Robert Quinn is a top NFL Draft Pick despite brain tumor

This Thursday, Robert Quinn enters the NFL Draft as a top defensive pick. This is despite health concerns and a past disciplinary action against him. The now 20-year-old from Ladson, SC was a high school phenomenon, with piles of college scholarship letters sitting at home. His senior year, things began to go wrong. He started to complain of headaches, became clumsy, and at times seemed confused. A seizure at home lead him to the hospital where he was given the news that he had a tumor in his brain which was causing fluid to accumulate in his brain, and that his sports career was probably over.  He was transferred to the Medical University of South Carolina, where he was seen by neurosurgeon Byron Bailey. Dr. Bailey biopsied the tumor, and was able to drain the excess fluid by creating a new pathway for the spinal fluid to flow. Two days later, the biopsy results showed that the tumor was benign (not cancerous). His physicians decided that they would leave the tumor in place and simply observe it. Quinn gets a new MRI scan every six months to keep an eye on the tumor.

He went on to become a star defensive player at the University of North Carolina, that is, until he was involved in a scandal of taking cash and gifts from someone who turned out to be working for an agent, and he was suspended from college football for life.

The brain is a soft, spongy mass of tissue. It is protected by:

  • The bones of the skull
  • Three thin layers of tissue (meninges)
  • Watery fluid (cerebrospinal fluid) that flows through spaces between the meninges and through spaces (ventricles) within the brain.

Primary brain tumors (meaning they originate from the tissues of the brain) can be benign or malignant:

Benign brain tumors do not contain cancer cells:

  • Usually benign tumors can be removed and they seldom grow back.
  • Benign brain tumors usually have an obvious border or edge. Cells from benign tumors rarely invade tissues around them.
  • They don’t spread to other parts of the body. However, benign tumors can press on sensitive areas of the brain and cause serious health problems.
  • Unlike benign tumors in most other parts of the body, benign brain tumors are sometimes life threatening.
  • Benign brain tumors may become malignant.

Malignant brain tumors (also called brain cancer) contain cancer cells:

  • Malignant brain tumors are generally more serious and often are a threat to life.
  • They are likely to grow rapidly and crowd or invade the nearby healthy brain tissue.
  • Cancer cells may break away from malignant brain tumors and spread to other parts of the brain or to the spinal cord. They rarely spread to other parts of the body.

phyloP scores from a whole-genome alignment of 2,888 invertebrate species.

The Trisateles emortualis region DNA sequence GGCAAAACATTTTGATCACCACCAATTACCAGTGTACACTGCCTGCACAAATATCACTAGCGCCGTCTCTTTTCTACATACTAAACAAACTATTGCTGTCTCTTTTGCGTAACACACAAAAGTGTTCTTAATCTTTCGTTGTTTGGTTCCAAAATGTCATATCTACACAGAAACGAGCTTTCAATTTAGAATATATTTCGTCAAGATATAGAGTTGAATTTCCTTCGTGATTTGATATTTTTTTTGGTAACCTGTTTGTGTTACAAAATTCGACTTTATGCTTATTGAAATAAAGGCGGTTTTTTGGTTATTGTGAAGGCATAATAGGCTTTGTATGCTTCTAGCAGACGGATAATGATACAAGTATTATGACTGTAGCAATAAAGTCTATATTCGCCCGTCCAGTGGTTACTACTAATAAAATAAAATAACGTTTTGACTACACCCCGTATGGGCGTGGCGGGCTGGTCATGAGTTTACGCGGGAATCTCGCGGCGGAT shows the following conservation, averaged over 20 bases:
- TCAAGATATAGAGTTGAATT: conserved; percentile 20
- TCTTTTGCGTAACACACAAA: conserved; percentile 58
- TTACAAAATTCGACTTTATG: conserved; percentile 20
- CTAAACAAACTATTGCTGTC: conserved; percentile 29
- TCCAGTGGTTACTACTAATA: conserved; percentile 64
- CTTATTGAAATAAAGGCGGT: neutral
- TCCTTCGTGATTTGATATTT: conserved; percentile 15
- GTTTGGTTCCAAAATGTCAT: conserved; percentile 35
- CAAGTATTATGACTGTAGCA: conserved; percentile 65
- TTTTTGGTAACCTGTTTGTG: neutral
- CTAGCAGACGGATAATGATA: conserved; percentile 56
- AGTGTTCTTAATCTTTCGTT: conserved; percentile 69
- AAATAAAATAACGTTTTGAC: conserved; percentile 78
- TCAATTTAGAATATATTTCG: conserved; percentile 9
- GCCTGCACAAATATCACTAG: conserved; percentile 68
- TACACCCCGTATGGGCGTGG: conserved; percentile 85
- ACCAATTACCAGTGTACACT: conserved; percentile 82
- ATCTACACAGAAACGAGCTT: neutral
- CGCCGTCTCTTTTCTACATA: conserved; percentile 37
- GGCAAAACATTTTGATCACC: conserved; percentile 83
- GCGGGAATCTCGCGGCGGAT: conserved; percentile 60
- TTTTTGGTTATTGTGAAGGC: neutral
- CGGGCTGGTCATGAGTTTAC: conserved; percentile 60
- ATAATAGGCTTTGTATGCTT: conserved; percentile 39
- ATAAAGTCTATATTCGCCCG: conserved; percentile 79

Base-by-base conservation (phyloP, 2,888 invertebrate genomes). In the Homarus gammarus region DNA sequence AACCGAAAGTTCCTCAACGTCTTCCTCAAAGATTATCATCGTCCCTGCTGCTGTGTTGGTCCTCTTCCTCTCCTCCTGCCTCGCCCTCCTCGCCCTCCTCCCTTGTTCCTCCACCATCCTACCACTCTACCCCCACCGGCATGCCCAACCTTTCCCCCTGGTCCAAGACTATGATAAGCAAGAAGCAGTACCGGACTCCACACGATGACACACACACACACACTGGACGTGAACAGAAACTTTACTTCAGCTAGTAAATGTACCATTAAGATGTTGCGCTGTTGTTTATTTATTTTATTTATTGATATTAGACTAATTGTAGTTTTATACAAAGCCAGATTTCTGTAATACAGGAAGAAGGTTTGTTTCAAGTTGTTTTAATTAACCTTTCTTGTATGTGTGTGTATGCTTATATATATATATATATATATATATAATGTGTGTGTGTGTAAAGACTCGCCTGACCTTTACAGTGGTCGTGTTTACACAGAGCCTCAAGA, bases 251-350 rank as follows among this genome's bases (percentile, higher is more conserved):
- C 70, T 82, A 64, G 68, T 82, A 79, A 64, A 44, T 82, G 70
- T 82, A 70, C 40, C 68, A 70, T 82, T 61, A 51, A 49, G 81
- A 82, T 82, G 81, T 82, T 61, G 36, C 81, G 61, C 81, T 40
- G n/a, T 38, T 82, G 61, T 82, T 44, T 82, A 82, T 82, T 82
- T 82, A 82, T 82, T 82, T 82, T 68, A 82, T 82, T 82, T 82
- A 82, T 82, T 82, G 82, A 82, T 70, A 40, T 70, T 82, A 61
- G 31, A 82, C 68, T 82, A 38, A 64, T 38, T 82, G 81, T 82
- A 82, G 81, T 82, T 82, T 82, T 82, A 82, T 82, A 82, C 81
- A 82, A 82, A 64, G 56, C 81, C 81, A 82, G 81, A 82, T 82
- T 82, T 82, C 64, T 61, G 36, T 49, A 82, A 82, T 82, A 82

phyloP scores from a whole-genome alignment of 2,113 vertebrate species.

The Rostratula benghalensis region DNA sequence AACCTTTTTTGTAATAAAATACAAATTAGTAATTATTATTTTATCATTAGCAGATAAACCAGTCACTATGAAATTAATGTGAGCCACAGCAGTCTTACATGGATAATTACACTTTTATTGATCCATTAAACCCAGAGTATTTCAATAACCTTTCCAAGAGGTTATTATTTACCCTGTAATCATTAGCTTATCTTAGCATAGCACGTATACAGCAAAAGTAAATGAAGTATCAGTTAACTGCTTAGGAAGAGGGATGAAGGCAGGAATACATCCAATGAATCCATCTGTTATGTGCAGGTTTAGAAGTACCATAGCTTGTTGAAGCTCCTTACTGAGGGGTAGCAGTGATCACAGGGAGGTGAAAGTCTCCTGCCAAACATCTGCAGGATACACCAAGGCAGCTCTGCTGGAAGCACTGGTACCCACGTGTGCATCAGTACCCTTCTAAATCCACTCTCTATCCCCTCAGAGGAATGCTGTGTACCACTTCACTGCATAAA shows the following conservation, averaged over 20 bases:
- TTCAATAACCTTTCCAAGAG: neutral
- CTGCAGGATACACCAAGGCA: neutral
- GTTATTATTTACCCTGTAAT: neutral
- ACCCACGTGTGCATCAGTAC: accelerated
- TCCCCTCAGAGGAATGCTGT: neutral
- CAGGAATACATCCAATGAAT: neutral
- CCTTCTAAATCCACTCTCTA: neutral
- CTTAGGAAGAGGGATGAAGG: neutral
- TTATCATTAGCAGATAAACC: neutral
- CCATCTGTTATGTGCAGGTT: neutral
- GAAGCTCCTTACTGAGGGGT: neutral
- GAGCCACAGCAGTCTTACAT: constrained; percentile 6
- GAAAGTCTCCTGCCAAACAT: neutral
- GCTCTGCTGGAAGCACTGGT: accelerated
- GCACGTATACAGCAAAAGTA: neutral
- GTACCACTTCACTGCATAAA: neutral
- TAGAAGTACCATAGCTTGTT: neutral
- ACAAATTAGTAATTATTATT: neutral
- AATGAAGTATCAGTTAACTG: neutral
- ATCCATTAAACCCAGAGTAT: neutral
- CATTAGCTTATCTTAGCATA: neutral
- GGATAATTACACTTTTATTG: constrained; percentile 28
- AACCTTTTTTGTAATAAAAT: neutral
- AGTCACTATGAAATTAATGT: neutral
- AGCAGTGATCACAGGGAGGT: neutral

There are several kinds of benign brain tumors, each named after the kind of brain tissue they arise from. These include:

  • Meningioma-tumor arising from the membranes covering the brain and spinal cord; these account for about 20% of brain tumors.
  • Schwannoma (also termed acoustic neuroma)—a tumor in the nerve involved in hearing called the acoustic nerve (or 8th cranial nerve). They arise from Schwann cells which are insulating cells of the nervous system. They account for about 9% of all brain tumors.
  • Pituitary adenomas—pituitary gland tumor; this accounts for about 8% of brain tumors
  • Hemangioblastomas—a vascular tissue mass, sometimes cystic; this accounts for about 2% of brain tumors
  • Craniopharyngioma—a cystic tumor from cell remnants of Rathke’s pouch (nasopharynx), usually occurring in children; this accounts for about 1%-3% of brain tumors
  • Choroid plexus papilloma—choroid plexus tissue (the tissue responsible for the production of cerebrospinal fluid or CSF) mass that blocks cerebrospinal fluid flow, usually in children; this accounts for less than 1% of brain tumors.

All brain tumors can cause symptoms. Some of the most common are:

  • Headaches, usually worse in the morning
  • Nausea and vomiting
  • Changes in the ability to talk, hear or see
  • Problems with balance or walking
  • Problems with thinking or memory
  • Muscle jerking or twitching
  • Numbness or tingling in arms or legs

The distinction between benign and malignant can sometimes  be ambiguous. Some benign tumors can be as dangerous as malignant ones if in a dangerous or inaccessible location, such as the brain stem. Conversely, some malignant tumors can be successfully treated.

For more information, click here to go to the Resounding Health Casebook on benign brain tumors.

 

Michele R. Berman, M.D. was Clinical Director of The Pediatric Center, a private practice on Capitol Hill in Washington, D.C. from 1988-2000, and was named Outstanding Washington Physician by Washingtonian Magazine in 1999. She was a medical internet pioneer having established one of the first medical practice websites in 1997. Dr. Berman also authored a monthly column for Washington Parent Magazine.

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